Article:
THE idea of dragging yourself out of the stunning, sun-drenched gardens at Glyndebourne to go and sit in a darkened room seemed absurdly contrary.

However, as soon as you stepped down into the cool and spacious wooden auditorium you realised you were about to experience something special. Vox Luminis, a Belgian ensemble established in 2004, focus on music from the 16th to 18th centuries, were presenting a trio of religious, choral works from Bach, Scarlatti and Handel.

This was their first time at Glyndebourne, and, as we were charmingly told in a pre-encore speech, the idea of picnicking at a concert was also new to them. I also suspect this was many of the audience’s first time at Glyndebourne and it was wonderful to see people enjoying the glorious experience. While we sat, slightly stupefied by the sunshine, the opening Jesu, meine Freude was soothing to the point of being soporific.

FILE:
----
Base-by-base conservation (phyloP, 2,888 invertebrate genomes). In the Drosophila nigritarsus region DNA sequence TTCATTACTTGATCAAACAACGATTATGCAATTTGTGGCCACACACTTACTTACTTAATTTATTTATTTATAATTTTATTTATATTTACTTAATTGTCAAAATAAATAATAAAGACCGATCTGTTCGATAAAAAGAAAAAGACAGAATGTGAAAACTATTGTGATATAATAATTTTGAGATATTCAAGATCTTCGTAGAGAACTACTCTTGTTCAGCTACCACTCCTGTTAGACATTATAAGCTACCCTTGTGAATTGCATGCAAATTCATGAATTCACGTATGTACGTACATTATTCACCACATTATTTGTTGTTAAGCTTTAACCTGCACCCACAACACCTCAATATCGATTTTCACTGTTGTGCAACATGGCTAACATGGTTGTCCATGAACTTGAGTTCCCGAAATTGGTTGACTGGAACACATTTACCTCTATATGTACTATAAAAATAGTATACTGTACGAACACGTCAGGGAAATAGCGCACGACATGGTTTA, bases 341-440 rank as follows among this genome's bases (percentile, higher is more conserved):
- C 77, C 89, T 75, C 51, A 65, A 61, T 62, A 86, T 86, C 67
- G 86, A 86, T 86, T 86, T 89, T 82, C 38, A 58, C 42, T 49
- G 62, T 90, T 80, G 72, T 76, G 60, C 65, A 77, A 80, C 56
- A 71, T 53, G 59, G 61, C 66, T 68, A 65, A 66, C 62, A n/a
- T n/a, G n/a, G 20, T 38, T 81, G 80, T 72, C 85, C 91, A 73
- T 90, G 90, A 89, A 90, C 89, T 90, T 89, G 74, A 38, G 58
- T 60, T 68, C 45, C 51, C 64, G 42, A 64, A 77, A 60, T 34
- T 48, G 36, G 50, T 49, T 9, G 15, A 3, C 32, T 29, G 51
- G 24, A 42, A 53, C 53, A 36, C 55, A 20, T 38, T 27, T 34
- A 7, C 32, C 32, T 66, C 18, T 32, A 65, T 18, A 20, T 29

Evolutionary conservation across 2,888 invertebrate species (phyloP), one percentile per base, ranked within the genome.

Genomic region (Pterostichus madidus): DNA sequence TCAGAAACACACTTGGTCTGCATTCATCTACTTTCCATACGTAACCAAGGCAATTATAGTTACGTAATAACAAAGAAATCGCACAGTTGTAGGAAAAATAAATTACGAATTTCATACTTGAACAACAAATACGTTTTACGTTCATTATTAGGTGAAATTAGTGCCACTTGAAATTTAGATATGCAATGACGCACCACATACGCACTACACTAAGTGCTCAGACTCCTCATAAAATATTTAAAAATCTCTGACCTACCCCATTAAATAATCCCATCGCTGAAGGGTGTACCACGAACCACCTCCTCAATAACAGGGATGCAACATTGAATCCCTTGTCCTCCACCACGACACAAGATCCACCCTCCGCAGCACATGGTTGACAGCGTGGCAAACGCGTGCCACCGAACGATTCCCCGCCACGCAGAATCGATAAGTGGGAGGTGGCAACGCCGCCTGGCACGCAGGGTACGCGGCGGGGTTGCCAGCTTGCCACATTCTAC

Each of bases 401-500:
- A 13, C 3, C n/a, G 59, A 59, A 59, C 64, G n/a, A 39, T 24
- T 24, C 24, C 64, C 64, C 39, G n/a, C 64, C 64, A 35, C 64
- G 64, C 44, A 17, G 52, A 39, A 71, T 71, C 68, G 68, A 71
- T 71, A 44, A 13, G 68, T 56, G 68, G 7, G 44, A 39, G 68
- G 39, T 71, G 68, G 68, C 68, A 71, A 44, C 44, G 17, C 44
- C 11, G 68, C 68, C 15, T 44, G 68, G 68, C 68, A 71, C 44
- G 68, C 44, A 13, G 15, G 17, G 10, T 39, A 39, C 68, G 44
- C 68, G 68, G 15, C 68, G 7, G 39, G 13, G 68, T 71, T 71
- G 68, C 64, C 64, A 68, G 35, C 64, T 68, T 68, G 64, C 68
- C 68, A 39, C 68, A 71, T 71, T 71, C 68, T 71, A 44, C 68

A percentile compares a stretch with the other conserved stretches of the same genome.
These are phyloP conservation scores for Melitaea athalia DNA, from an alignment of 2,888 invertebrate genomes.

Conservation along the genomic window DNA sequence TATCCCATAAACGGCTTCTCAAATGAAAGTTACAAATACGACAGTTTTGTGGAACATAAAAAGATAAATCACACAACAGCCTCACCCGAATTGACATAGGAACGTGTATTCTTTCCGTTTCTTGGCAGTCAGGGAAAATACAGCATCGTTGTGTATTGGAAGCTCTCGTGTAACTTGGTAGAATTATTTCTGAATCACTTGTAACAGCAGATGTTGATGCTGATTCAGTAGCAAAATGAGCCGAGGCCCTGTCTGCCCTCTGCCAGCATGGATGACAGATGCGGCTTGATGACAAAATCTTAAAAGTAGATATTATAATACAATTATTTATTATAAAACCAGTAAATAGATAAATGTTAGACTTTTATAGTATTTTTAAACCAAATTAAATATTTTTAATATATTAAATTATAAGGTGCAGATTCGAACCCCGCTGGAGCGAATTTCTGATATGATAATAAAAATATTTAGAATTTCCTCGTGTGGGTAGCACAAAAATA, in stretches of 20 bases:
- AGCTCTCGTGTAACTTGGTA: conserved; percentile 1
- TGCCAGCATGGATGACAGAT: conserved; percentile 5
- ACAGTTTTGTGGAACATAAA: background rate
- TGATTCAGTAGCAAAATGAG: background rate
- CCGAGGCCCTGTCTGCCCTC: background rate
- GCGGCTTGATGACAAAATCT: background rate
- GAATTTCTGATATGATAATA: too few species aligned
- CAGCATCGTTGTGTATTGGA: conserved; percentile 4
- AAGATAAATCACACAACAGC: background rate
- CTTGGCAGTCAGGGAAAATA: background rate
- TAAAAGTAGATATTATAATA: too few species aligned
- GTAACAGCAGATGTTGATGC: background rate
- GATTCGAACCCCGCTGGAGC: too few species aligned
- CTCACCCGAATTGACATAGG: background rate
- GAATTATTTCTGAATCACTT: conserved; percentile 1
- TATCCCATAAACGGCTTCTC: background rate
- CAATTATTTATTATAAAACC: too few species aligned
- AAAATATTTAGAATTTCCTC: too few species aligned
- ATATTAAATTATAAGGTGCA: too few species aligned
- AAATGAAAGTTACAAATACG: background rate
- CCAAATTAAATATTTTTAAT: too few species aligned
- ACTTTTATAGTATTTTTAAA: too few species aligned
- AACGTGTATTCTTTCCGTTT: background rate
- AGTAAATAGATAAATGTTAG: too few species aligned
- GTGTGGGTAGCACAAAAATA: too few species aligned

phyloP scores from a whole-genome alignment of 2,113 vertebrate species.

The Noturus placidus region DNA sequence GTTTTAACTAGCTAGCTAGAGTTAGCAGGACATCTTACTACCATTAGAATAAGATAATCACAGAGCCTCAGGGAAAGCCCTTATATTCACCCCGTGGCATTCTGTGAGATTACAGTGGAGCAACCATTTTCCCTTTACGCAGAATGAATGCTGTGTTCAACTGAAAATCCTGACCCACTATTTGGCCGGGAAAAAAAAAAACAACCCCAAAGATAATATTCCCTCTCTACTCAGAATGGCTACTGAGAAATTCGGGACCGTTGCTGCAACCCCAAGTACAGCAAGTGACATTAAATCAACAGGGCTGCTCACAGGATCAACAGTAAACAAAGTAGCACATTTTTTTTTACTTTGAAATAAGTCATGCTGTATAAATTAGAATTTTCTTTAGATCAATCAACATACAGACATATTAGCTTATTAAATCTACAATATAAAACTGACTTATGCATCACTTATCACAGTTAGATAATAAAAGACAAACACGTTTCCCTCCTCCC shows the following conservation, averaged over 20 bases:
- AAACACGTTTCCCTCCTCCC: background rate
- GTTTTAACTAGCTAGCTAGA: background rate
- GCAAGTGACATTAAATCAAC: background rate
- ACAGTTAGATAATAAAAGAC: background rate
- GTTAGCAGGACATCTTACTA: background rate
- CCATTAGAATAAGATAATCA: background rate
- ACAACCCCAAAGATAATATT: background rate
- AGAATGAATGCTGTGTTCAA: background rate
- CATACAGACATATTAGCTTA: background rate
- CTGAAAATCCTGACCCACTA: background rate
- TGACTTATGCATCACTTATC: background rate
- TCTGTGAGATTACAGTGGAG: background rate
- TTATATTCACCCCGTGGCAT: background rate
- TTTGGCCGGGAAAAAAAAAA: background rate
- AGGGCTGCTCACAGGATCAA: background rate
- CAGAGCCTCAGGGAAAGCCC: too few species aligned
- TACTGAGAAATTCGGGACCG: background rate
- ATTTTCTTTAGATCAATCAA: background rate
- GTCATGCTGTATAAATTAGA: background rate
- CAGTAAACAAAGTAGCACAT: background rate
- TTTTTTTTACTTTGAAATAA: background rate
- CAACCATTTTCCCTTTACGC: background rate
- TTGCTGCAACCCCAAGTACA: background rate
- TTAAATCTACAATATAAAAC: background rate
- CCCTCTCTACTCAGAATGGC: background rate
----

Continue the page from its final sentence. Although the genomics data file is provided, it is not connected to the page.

Ten voices, including the artistic director Lionel Meunier, worked seamlessly together, presenting a powerful sound far greater than their small numbers would suggest was possible.

The finale of Handel’s Dixit Dominus was the absolute joy of the evening, with its tidal wave of voices running up and down the scales and dazzling crescendos. The ten voices were joined by ten string instruments, an addition that added depth and density and left us breathless and giddy.

Emily Angus